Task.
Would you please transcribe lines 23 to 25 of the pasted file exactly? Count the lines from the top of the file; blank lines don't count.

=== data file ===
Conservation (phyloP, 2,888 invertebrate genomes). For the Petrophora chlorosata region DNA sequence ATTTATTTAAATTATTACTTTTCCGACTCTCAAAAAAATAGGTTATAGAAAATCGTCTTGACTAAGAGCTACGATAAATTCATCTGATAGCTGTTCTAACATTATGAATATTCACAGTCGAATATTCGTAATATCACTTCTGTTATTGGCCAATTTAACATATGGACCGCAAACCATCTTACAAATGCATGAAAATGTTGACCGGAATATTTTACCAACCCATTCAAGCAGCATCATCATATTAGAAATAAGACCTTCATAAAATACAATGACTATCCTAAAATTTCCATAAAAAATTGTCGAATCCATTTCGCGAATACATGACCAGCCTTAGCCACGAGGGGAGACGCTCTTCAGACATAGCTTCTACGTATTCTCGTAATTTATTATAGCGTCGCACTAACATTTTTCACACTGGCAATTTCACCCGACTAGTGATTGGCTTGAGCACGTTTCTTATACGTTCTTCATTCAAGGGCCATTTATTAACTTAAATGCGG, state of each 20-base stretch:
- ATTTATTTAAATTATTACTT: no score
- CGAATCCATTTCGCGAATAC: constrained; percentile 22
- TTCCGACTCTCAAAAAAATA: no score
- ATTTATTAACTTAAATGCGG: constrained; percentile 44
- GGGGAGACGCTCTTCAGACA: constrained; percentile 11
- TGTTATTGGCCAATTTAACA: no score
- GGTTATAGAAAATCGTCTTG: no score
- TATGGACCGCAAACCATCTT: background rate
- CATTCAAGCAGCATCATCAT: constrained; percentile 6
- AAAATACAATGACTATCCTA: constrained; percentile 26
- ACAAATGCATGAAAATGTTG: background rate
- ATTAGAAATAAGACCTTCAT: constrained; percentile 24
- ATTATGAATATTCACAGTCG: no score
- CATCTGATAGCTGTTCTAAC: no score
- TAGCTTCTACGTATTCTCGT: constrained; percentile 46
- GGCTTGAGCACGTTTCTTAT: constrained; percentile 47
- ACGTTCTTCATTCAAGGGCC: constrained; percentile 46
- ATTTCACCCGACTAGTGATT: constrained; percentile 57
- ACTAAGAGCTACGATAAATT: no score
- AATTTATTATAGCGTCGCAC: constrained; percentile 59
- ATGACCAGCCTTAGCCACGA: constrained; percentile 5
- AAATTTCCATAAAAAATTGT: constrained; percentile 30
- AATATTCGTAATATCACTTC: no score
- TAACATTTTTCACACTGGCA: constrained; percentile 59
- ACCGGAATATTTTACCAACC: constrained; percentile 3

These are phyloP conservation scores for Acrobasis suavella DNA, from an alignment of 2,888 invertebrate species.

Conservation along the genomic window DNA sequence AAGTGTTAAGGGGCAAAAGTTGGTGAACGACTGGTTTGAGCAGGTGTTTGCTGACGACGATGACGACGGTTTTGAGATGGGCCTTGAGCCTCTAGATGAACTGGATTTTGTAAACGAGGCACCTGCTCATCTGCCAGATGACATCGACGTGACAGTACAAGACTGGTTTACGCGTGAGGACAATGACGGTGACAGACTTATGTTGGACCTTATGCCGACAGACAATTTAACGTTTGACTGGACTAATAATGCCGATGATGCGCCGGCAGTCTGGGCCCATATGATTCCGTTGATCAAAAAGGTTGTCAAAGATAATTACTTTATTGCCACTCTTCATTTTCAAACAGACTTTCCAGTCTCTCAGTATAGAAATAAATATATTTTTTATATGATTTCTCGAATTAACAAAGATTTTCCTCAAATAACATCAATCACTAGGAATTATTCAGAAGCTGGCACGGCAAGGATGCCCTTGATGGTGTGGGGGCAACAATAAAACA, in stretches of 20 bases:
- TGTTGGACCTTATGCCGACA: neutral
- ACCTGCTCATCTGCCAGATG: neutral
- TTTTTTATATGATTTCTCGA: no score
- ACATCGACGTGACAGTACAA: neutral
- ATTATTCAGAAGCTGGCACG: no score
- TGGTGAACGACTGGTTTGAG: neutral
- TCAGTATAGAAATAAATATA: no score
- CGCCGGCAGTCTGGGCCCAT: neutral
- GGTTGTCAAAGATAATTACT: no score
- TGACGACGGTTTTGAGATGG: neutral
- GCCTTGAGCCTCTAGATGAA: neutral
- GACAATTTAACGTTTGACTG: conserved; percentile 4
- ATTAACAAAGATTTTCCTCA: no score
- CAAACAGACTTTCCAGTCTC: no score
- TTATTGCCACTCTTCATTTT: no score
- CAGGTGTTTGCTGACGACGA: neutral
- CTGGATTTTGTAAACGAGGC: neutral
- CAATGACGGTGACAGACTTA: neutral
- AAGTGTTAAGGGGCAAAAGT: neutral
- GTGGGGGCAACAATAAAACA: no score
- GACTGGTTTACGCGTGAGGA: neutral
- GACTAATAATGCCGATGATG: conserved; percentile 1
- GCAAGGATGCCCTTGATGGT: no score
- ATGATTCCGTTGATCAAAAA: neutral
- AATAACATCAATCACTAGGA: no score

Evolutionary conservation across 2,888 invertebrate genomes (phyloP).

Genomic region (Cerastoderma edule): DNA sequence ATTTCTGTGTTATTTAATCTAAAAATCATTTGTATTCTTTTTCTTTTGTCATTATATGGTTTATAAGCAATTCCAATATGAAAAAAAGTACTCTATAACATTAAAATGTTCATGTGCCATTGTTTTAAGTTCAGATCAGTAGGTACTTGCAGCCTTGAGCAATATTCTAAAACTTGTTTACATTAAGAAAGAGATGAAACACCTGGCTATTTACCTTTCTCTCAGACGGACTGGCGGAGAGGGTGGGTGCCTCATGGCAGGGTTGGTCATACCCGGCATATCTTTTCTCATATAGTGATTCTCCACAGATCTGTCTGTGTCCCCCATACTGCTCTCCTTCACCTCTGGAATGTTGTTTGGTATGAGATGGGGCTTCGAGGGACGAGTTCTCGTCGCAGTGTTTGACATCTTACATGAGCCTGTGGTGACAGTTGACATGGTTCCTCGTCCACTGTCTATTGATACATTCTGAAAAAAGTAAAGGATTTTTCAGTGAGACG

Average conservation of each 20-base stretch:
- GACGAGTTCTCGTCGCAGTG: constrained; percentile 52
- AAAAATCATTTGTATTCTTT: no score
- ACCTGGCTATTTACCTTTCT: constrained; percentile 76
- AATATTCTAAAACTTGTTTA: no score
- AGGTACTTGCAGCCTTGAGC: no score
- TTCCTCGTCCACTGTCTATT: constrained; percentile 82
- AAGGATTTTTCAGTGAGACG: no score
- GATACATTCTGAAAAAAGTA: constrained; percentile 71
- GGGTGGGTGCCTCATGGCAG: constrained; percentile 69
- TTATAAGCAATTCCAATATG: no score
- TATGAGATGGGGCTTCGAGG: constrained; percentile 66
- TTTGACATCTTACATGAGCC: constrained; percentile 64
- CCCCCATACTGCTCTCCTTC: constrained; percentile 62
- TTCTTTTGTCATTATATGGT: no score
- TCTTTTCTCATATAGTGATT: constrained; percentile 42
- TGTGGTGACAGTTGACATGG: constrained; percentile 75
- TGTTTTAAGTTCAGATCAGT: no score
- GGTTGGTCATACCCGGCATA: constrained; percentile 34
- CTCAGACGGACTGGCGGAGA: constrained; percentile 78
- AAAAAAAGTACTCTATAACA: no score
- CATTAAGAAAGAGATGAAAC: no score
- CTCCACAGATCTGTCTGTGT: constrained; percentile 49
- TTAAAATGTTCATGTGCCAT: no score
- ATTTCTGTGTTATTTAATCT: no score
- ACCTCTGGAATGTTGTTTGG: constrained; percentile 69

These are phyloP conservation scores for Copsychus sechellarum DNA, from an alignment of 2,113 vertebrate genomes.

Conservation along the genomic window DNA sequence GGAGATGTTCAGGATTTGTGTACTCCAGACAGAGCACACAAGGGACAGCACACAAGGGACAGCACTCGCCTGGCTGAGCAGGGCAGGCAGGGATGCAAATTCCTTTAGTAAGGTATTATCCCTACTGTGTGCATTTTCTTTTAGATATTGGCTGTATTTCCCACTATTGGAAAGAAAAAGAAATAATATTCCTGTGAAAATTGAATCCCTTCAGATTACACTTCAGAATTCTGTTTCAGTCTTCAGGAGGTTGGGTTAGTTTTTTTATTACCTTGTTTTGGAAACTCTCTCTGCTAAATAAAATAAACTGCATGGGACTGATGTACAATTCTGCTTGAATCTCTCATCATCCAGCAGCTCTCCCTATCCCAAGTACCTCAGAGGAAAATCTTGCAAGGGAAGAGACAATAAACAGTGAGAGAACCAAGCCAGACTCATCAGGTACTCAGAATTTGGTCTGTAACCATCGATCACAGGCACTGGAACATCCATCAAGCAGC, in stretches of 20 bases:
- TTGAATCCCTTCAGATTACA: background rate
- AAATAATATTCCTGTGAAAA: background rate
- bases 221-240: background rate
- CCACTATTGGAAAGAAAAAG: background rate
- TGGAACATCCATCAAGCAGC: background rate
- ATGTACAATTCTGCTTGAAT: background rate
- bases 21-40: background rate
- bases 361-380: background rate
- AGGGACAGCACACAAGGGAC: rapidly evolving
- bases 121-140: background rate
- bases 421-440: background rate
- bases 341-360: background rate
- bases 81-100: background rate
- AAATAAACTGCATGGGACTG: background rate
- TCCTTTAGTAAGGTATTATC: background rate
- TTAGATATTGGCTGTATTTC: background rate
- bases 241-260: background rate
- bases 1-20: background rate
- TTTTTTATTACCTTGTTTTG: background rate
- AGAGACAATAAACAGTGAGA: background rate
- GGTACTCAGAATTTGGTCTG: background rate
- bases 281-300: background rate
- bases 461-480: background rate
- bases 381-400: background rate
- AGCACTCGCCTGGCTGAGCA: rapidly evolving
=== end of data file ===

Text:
- AAATTTCCATAAAAAATTGT: constrained; percentile 30
- AATATTCGTAATATCACTTC: no score
- TAACATTTTTCACACTGGCA: constrained; percentile 59